Visiting Tong-in Market the Most Modernized Traditional Market in Seoul - The UOS Times
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Visiting Tong-in Market the Most Modernized Traditional Market in Seoul
Yoon Hee  |
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[125호] 승인 2013.12.18  
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Opening the Possibility of the Commercialization of the Traditional Market

A traditional market is like another home for Koreans. It is a symbolic place that shows the past spirit of our ancestors. Traditional markets have been transformed into not only “a place to shop,” but also “a place for tourism” that preserves history of ours.

I visited the Tong-in market which is confronting hyper supermarkets and SSMs (Super Super Market) with a cultural heritage of “together means everything” as a weapon. Tong-in market is officially nominated as “the most modernized form of traditional market in Seoul.” This modernization is mostly motivated by the city. Jong-no gu published the first issue of “Tong-in Market Communication” on April 5, 2011. Seoul City has also done various projects decorating stores in combination with college students of Fine Arts.

▲ Filled up lunch boxes at "Lunch Cafe"
▲ Yeopjeon shaped coupon at Lunch Cafe

Lunch Cafe

The Tong-in market is crowded with people on the weekends, mainly because of local enterprises called “Lunch Cafe.” They follow a self revenuegenerating model which is possible, because the storekeepers have gathered their efforts together to make this “Lunch Cafe” work. Customers can buy empty lunch boxes with coupons, which are shaped like yeopjeon (the Korean currency during the Joseon Dynasty). They can fill up their lunch boxes using coupons while going around dish shops, bunsikjeom (stores that sell Korean food like odeng, sundae, tteokbokki, etc.) and rice cake shops. In addition, people can enjoy Korean buffet at a cheap price. Ten coupons are enough for one person to have lunch. Coupons are sold for 500 won each.

▲ Getting Oil tteokbokki to eat
Oil Tteokbokki

There is oil pasta in western food but what about “oil tteokbokki?” I wondered what it would taste like. Before the visit, I read a newspaper article’s evaluation on it. In the article, Kim (a Korean celebrity chef in U.S.) said that oil tteokbokki in Tong-in market is the best. He also said that his restaurant in Manhattan, New York has the very same tteokbokki and the restaurant received a “star” point from the Michelin guide, a bible of gourmets. The tteokbokki was without broth. Its texture was chewy rather than soft. Because the pepper powder were stuck to the tteokbokki, it looked spicy, but it was pleasantly refreshing. However, my expectations of Tong-in market’s tteokbokki were too high, so ultimately I was disappointed. It was too simple; the tteok (rice cake), gochujang (a paste made with chili peppers), and oil were the only ingredients. Also, the taste of oil was too strong.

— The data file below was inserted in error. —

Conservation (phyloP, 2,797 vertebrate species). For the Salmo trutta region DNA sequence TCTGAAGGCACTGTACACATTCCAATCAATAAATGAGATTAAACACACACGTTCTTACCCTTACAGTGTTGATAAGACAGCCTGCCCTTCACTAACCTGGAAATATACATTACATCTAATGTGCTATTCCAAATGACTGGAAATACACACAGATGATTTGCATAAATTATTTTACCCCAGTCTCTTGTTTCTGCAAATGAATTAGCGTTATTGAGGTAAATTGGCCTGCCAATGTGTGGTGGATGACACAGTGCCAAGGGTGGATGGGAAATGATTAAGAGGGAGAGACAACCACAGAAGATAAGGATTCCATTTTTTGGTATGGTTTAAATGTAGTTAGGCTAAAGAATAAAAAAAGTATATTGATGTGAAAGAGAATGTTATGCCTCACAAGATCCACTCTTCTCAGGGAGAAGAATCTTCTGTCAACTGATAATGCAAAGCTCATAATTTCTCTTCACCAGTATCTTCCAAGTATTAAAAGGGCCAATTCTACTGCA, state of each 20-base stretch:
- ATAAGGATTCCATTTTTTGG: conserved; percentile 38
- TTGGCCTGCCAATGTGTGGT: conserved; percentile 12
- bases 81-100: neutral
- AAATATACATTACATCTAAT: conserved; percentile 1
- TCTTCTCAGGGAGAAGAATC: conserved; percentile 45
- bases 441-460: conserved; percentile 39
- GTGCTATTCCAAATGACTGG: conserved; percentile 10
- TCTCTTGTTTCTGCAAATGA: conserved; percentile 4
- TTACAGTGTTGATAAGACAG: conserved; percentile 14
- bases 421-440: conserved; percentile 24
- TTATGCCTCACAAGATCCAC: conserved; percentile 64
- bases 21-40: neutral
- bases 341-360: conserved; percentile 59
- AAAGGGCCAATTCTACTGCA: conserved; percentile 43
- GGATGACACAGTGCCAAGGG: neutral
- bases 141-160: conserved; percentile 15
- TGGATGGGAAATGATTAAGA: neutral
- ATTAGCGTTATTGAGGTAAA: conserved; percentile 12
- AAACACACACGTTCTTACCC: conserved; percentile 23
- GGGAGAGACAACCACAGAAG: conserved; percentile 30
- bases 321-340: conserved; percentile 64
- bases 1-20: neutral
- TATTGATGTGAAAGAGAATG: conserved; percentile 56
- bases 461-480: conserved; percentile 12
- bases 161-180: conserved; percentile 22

▲ "Ginseng roast pork”with various Korean side dishes
Gwaggane Restaurant

has an interior like a neat cafe, and is located on the edge of Tong-in market’s alley. Uncommon these days, the restaurant does not represent stimulating but well-being food. They use 100 percent natural flavorings. The various side dishes are all vegan and are self-served. I felt like I was in some kind of buffet full of Korean traditional food. I would say it was a feast. I was surprised that there were “ginseng roast pork” and even alcohol on the menu. This is because normally temple food does not include these. I asked the owner about this, and she concluded that the Gwaggane restaurant got its motivation from temple food but does not offer only temple food. She told that she had once lived in a temple to cure a disease through meditation. There, by chance, she had the opportunity to learn how to make temple food from a monk. Eventually, she recovered by eating food made of nuts, one of the recipes she learned to cook from the temple. After that, she did more research on dishes that use nuts for ingredients and decided to open a restaurant.
At the restaurant, I ordered “mushroom added nut pot” and “ginseng roast pork.” After I tried one bite of the nut pot, I felt healthier. The harmony of the mushrooms and thick, stale broth was great. My first impression of the dish was like this; “How delicious can it be? It will be greasy.” Surprisingly, it had a clean and light taste when I ate the soup with rice. I think everyone can enjoy “ginseng roast pork” because it is not spicy. It really goes well with the nut pot.

▲ Delicious looking "mushroom added nut pot"
Dongchimi, which Gwaggane restaurant offers as a side dish, was great. It was brisk and crunchy. It was probably the best dongchimi I have ever tasted so that I wanted to add somyeon (a kind of noodle that Koreans eat) with it right away. I do not like lotus root jolim, because it is usually too sweet, but when I took a bite, it was actually good.
Traditional markets are not just places for consumption, but also the places that keep the history and culture of the region alive. Related agencies, government departments and residents should all value traditional markets.
They now have raised in popularity that 100 to 150 people visiting Tong-in market on a daily average, and almost 500 people visit on weekends. By forming local businesses such as the “Lunch Cafe,” they have used various resources and earned profits. It was also designated as “the most modernized traditional market” by the city.
However, the changes for the Tong-in market are just the beginning, because after the government’s business support programs are over, merchants will have to find ways to survive by themselves. They have a lot of work left to do.

All photos by Yoon Hee

Yoon Hee Junior Reporter

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